Author(s): Paulina Fedko, Urszula Sioma-Markowska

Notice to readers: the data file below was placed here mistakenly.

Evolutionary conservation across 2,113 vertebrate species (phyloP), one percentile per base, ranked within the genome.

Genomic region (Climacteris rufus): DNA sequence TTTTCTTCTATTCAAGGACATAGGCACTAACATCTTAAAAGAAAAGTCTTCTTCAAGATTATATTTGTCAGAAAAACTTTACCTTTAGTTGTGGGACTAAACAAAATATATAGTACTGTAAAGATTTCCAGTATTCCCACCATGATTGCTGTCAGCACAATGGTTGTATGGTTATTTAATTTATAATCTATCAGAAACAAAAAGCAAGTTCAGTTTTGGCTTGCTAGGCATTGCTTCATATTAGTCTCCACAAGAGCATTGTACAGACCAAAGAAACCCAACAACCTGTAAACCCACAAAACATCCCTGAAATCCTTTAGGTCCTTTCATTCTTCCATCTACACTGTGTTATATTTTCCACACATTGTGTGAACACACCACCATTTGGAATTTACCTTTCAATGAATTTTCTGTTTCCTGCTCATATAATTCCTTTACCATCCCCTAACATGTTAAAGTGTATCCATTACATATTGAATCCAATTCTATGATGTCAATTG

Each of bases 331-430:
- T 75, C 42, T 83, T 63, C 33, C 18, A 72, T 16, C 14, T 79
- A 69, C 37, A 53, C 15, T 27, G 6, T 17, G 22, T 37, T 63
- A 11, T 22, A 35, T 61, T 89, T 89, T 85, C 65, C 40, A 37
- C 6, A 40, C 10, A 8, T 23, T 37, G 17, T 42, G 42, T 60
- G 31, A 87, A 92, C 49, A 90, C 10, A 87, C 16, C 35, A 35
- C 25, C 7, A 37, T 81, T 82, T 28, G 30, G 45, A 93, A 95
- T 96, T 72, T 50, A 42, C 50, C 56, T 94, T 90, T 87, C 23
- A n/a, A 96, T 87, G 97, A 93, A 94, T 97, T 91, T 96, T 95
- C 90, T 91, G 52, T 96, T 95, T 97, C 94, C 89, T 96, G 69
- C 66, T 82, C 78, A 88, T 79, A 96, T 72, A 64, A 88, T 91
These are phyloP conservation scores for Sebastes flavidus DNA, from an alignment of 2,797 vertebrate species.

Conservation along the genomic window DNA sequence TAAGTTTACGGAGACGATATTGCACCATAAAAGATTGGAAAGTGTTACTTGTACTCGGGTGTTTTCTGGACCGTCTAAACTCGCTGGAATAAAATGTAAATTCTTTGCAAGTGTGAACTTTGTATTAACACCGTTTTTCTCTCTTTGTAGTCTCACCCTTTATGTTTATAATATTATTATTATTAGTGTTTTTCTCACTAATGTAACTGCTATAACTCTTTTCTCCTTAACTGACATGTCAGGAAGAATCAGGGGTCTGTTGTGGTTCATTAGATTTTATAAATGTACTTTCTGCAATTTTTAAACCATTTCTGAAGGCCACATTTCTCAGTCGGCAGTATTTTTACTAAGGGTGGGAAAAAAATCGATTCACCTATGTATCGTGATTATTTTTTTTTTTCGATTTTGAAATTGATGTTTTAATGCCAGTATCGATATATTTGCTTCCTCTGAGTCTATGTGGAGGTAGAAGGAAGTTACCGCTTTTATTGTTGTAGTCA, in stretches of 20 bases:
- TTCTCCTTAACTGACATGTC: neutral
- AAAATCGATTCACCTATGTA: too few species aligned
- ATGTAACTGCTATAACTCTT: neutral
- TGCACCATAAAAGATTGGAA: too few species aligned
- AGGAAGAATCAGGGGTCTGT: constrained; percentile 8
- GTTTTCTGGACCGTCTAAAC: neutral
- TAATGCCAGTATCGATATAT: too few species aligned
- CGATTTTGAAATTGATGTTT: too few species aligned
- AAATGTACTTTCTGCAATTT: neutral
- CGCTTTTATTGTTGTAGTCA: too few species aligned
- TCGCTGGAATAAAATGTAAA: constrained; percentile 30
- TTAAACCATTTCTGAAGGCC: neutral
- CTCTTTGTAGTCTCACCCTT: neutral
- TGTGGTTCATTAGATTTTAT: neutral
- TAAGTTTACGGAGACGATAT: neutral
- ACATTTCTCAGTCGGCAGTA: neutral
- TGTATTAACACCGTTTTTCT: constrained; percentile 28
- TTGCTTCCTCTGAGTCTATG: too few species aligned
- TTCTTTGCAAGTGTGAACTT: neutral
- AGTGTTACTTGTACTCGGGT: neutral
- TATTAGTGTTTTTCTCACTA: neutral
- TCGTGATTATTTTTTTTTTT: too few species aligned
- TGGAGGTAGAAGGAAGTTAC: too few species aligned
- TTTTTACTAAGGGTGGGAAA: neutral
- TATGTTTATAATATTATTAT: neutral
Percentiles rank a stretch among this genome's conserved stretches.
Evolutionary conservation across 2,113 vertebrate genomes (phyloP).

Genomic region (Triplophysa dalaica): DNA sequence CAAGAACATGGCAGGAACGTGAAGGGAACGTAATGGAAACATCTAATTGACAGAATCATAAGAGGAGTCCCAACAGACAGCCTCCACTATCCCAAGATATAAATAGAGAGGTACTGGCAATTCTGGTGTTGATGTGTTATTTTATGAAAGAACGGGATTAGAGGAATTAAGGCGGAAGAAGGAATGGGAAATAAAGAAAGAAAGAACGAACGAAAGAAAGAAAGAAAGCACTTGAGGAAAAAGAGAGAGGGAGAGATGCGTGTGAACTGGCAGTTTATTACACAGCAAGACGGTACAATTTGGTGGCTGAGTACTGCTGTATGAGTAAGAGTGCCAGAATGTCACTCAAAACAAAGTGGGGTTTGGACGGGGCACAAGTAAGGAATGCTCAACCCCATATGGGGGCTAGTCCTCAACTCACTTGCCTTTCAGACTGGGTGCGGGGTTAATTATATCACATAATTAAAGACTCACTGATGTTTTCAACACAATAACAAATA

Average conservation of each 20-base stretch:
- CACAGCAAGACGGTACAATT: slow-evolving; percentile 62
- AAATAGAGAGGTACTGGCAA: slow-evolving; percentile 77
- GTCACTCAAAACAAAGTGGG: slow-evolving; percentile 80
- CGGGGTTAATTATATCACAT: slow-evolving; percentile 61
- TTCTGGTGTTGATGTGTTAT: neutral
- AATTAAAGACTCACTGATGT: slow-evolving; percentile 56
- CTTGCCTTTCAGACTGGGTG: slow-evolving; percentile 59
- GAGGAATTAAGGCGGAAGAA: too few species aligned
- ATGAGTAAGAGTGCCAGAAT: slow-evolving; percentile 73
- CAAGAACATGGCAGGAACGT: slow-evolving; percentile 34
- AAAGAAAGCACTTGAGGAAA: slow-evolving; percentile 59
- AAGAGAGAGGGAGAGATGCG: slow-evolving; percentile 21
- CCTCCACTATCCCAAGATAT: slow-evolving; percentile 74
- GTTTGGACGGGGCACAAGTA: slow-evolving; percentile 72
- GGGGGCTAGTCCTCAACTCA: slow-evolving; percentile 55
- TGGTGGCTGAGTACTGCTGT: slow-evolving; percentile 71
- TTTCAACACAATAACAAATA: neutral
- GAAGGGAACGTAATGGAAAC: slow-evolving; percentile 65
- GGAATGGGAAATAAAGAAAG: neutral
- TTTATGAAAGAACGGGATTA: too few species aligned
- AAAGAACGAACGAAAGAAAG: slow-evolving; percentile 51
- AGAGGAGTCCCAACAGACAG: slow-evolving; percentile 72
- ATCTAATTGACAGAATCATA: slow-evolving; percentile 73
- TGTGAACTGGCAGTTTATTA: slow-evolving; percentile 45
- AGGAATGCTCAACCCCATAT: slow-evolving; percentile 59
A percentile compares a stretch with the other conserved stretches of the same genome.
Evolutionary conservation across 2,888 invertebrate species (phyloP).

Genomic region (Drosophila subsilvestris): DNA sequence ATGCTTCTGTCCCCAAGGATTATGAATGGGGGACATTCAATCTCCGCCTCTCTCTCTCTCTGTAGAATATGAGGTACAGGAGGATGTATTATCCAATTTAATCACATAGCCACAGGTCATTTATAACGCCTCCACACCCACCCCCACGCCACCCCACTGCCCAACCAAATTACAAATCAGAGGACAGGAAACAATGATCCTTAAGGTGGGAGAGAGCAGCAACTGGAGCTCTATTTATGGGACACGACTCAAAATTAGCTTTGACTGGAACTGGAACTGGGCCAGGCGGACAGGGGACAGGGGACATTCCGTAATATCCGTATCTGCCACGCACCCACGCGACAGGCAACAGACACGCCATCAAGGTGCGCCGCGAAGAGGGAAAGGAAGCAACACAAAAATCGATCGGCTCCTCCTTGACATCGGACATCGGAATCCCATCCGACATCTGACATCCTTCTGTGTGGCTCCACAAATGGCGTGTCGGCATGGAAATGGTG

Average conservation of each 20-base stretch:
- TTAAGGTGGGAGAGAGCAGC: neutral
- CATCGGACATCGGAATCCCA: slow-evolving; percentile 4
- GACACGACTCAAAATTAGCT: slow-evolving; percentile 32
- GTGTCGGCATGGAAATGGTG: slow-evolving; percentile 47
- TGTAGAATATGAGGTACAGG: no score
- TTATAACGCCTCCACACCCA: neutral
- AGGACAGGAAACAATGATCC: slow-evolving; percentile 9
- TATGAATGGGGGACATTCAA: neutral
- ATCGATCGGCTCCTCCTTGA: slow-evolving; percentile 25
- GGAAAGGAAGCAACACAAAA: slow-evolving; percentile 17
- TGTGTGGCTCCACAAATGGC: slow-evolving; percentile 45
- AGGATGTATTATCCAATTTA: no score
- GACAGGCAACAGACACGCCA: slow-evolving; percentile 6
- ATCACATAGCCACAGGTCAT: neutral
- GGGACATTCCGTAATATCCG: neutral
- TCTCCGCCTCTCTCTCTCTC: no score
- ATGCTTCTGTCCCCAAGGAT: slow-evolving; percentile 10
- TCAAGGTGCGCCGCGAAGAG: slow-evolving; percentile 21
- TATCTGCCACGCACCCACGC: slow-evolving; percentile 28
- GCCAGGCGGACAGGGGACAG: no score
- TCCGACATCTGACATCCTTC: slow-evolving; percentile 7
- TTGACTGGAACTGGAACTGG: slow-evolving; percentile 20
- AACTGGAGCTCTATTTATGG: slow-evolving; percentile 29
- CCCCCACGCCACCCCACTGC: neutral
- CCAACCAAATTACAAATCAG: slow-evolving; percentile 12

Introduction. Among the many consequences of prematurity, an important role in convalescence and maturation of the newborn is being fed with the breast milk. Mothers with knowledge and awareness of the beneficial effects of breast milk on the healing proces, decise to long term pumping out breast milk for the baby. Aim. Identify the problems and needs related to lactation of women after preterm delivery and the type of specialized obstetric and psychological care that is consistent with the expectations of parturients. Material and methods. The test was based on a questionnaire among 245 women after premature birth associated on the Internet forums. The study included patients who gave birth before 37 weeks of pregnancy and fed naturally. The research tool was a proprietary questionnaire, which provided information on emerging problems and opinions on lactation after premature birth. In the collected material, the psychosomatic aspects of lactation after preterm birth were analyzed and the occurrence of the dependence was examined. The collected research was statistically analysed using the program R, version 3.6.3. Results. The fear of insufficient amount of pumped breast milk during lactation was expressed by 80.8% of respondents. Mood reduction was found in 49% of women. Lost of faith in dealing with the new situation was declared by 48.6% of respondents. The lower the week of termination of pregnancy, the greater the lack of faith in coping with the new situation, and significantly more often a marked decline in mood was observed. Nipple soreness, breast fullness and milk stasis were significantly less common in women who spent the period of hospitalization of a child in hospital. 93.3% of women declared the need for continuous lactation care, 71% declared the need for psychological care. Conclusions. Not enough simulated food in relation to the baby’s needs and soreness and cracked nipples resulting from the need for mechanical pumping are the most common lactation problems for women after preterm birth. Emotional problems are dominated by a significant lowering of mood, fear of not enough sucking milk and lack of faith in coping with the new situation. Mothers hospitalized with a prematurely born child experience less psychosomatic lactation problems. There is a strong need for psychological and lactation care by mothers of prematurely born children.